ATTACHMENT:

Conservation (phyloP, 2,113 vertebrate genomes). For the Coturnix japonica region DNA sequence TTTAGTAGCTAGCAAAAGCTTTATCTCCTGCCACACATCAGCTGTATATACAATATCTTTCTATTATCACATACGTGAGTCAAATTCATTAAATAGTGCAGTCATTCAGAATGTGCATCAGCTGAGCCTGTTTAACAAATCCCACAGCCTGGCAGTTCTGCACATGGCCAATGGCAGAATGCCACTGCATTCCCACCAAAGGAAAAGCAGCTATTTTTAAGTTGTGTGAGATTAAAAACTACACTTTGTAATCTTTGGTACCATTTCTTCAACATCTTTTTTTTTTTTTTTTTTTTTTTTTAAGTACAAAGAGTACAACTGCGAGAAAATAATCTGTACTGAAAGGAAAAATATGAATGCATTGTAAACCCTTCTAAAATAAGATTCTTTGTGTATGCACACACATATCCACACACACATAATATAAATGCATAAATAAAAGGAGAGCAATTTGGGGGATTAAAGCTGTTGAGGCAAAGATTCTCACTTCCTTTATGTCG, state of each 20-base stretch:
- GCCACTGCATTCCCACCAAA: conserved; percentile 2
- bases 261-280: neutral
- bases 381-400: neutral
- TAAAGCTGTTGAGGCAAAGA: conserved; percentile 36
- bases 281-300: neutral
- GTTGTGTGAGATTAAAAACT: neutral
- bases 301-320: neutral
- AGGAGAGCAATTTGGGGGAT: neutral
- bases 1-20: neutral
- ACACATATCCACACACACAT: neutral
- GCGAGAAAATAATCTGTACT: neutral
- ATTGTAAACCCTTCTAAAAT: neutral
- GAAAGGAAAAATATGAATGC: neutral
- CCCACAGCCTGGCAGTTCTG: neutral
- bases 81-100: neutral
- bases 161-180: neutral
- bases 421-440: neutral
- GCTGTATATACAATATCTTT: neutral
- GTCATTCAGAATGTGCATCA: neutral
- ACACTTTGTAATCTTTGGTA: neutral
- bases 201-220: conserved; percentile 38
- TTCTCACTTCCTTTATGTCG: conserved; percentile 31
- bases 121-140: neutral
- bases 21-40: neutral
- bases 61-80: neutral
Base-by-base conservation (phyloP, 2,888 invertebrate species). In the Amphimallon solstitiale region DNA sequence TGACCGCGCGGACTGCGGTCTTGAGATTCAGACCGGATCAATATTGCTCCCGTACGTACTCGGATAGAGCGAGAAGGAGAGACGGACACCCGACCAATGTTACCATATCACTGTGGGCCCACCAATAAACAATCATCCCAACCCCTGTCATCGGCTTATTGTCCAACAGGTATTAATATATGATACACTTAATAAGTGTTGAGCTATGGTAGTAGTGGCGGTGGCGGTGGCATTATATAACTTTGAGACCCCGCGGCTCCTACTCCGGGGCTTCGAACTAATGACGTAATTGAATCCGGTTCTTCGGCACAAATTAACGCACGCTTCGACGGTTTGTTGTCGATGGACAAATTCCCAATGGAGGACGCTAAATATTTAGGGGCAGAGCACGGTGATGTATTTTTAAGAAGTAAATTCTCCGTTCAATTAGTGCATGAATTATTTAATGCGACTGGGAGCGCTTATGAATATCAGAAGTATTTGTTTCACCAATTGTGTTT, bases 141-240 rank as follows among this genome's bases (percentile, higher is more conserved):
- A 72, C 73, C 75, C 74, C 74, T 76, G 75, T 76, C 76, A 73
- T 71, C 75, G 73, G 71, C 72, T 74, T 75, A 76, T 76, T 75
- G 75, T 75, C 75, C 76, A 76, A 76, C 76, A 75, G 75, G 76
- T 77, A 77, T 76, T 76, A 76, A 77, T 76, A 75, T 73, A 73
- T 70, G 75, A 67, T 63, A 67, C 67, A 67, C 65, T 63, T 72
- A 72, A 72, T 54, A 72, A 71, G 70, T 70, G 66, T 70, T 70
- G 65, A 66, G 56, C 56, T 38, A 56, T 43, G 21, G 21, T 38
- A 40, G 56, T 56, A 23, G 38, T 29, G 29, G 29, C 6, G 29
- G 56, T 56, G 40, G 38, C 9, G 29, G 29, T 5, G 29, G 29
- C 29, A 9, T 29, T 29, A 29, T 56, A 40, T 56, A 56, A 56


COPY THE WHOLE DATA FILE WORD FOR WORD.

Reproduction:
Conservation (phyloP, 2,113 vertebrate genomes). For the Coturnix japonica region DNA sequence TTTAGTAGCTAGCAAAAGCTTTATCTCCTGCCACACATCAGCTGTATATACAATATCTTTCTATTATCACATACGTGAGTCAAATTCATTAAATAGTGCAGTCATTCAGAATGTGCATCAGCTGAGCCTGTTTAACAAATCCCACAGCCTGGCAGTTCTGCACATGGCCAATGGCAGAATGCCACTGCATTCCCACCAAAGGAAAAGCAGCTATTTTTAAGTTGTGTGAGATTAAAAACTACACTTTGTAATCTTTGGTACCATTTCTTCAACATCTTTTTTTTTTTTTTTTTTTTTTTTTAAGTACAAAGAGTACAACTGCGAGAAAATAATCTGTACTGAAAGGAAAAATATGAATGCATTGTAAACCCTTCTAAAATAAGATTCTTTGTGTATGCACACACATATCCACACACACATAATATAAATGCATAAATAAAAGGAGAGCAATTTGGGGGATTAAAGCTGTTGAGGCAAAGATTCTCACTTCCTTTATGTCG, state of each 20-base stretch:
- GCCACTGCATTCCCACCAAA: conserved; percentile 2
- bases 261-280: neutral
- bases 381-400: neutral
- TAAAGCTGTTGAGGCAAAGA: conserved; percentile 36
- bases 281-300: neutral
- GTTGTGTGAGATTAAAAACT: neutral
- bases 301-320: neutral
- AGGAGAGCAATTTGGGGGAT: neutral
- bases 1-20: neutral
- ACACATATCCACACACACAT: neutral
- GCGAGAAAATAATCTGTACT: neutral
- ATTGTAAACCCTTCTAAAAT: neutral
- GAAAGGAAAAATATGAATGC: neutral
- CCCACAGCCTGGCAGTTCTG: neutral
- bases 81-100: neutral
- bases 161-180: neutral
- bases 421-440: neutral
- GCTGTATATACAATATCTTT: neutral
- GTCATTCAGAATGTGCATCA: neutral
- ACACTTTGTAATCTTTGGTA: neutral
- bases 201-220: conserved; percentile 38
- TTCTCACTTCCTTTATGTCG: conserved; percentile 31
- bases 121-140: neutral
- bases 21-40: neutral
- bases 61-80: neutral
Base-by-base conservation (phyloP, 2,888 invertebrate species). In the Amphimallon solstitiale region DNA sequence TGACCGCGCGGACTGCGGTCTTGAGATTCAGACCGGATCAATATTGCTCCCGTACGTACTCGGATAGAGCGAGAAGGAGAGACGGACACCCGACCAATGTTACCATATCACTGTGGGCCCACCAATAAACAATCATCCCAACCCCTGTCATCGGCTTATTGTCCAACAGGTATTAATATATGATACACTTAATAAGTGTTGAGCTATGGTAGTAGTGGCGGTGGCGGTGGCATTATATAACTTTGAGACCCCGCGGCTCCTACTCCGGGGCTTCGAACTAATGACGTAATTGAATCCGGTTCTTCGGCACAAATTAACGCACGCTTCGACGGTTTGTTGTCGATGGACAAATTCCCAATGGAGGACGCTAAATATTTAGGGGCAGAGCACGGTGATGTATTTTTAAGAAGTAAATTCTCCGTTCAATTAGTGCATGAATTATTTAATGCGACTGGGAGCGCTTATGAATATCAGAAGTATTTGTTTCACCAATTGTGTTT, bases 141-240 rank as follows among this genome's bases (percentile, higher is more conserved):
- A 72, C 73, C 75, C 74, C 74, T 76, G 75, T 76, C 76, A 73
- T 71, C 75, G 73, G 71, C 72, T 74, T 75, A 76, T 76, T 75
- G 75, T 75, C 75, C 76, A 76, A 76, C 76, A 75, G 75, G 76
- T 77, A 77, T 76, T 76, A 76, A 77, T 76, A 75, T 73, A 73
- T 70, G 75, A 67, T 63, A 67, C 67, A 67, C 65, T 63, T 72
- A 72, A 72, T 54, A 72, A 71, G 70, T 70, G 66, T 70, T 70
- G 65, A 66, G 56, C 56, T 38, A 56, T 43, G 21, G 21, T 38
- A 40, G 56, T 56, A 23, G 38, T 29, G 29, G 29, C 6, G 29
- G 56, T 56, G 40, G 38, C 9, G 29, G 29, T 5, G 29, G 29
- C 29, A 9, T 29, T 29, A 29, T 56, A 40, T 56, A 56, A 56